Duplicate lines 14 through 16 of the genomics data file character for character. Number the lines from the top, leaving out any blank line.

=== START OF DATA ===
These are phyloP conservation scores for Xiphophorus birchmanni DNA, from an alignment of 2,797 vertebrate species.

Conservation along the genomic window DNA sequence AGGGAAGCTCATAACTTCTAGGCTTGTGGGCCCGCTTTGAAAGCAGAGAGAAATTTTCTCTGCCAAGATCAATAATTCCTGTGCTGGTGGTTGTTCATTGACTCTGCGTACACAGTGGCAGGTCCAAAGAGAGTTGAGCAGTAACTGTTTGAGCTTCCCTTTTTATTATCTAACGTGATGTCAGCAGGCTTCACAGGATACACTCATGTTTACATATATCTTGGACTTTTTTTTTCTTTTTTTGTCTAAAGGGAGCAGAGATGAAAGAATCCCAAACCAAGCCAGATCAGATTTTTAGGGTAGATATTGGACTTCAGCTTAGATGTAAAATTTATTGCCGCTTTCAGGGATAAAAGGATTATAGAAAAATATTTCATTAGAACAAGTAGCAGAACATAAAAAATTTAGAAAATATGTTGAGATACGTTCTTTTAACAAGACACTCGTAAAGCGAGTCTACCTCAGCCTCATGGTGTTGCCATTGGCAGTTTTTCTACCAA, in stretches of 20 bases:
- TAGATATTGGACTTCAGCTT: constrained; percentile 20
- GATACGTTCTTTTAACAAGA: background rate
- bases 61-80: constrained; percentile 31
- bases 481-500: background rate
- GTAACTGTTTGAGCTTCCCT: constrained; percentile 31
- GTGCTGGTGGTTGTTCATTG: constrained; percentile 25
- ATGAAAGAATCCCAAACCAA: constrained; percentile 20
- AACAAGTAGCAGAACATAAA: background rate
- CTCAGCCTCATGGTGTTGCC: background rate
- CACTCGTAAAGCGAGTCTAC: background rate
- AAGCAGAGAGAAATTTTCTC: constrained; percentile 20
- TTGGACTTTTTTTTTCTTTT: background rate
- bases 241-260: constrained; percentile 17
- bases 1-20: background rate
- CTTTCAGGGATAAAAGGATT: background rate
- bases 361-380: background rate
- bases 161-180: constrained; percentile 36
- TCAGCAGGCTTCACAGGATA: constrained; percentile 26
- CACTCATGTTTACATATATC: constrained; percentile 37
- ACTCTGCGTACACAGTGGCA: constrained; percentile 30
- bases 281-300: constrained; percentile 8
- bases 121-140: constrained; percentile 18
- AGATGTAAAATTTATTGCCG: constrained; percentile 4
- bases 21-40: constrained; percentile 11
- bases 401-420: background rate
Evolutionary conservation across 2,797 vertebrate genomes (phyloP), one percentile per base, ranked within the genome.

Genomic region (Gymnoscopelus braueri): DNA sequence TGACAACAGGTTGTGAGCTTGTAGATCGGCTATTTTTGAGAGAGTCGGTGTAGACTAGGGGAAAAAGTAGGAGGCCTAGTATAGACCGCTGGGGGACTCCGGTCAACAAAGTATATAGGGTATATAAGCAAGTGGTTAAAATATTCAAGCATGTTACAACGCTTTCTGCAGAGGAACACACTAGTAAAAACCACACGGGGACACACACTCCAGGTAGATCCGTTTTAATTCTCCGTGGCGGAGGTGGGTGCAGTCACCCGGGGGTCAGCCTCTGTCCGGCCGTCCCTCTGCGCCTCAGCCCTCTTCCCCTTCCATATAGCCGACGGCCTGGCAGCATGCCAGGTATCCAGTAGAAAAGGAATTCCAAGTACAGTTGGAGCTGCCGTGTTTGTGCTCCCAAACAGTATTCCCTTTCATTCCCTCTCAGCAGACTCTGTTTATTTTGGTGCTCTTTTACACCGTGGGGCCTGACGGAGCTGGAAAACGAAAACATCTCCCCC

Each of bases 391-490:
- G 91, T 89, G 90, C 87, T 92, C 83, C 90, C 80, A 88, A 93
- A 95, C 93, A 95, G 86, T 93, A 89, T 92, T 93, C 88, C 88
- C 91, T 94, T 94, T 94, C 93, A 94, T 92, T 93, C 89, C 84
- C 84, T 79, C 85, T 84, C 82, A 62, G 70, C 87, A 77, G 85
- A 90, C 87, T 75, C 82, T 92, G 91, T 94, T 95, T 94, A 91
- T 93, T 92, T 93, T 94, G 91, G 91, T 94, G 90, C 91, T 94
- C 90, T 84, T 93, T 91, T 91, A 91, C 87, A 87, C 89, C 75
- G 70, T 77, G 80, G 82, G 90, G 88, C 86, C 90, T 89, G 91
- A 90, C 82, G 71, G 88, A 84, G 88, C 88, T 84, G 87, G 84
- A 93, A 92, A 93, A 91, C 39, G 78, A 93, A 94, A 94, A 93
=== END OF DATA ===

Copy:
- TTGGACTTTTTTTTTCTTTT: background rate
- bases 241-260: constrained; percentile 17
- bases 1-20: background rate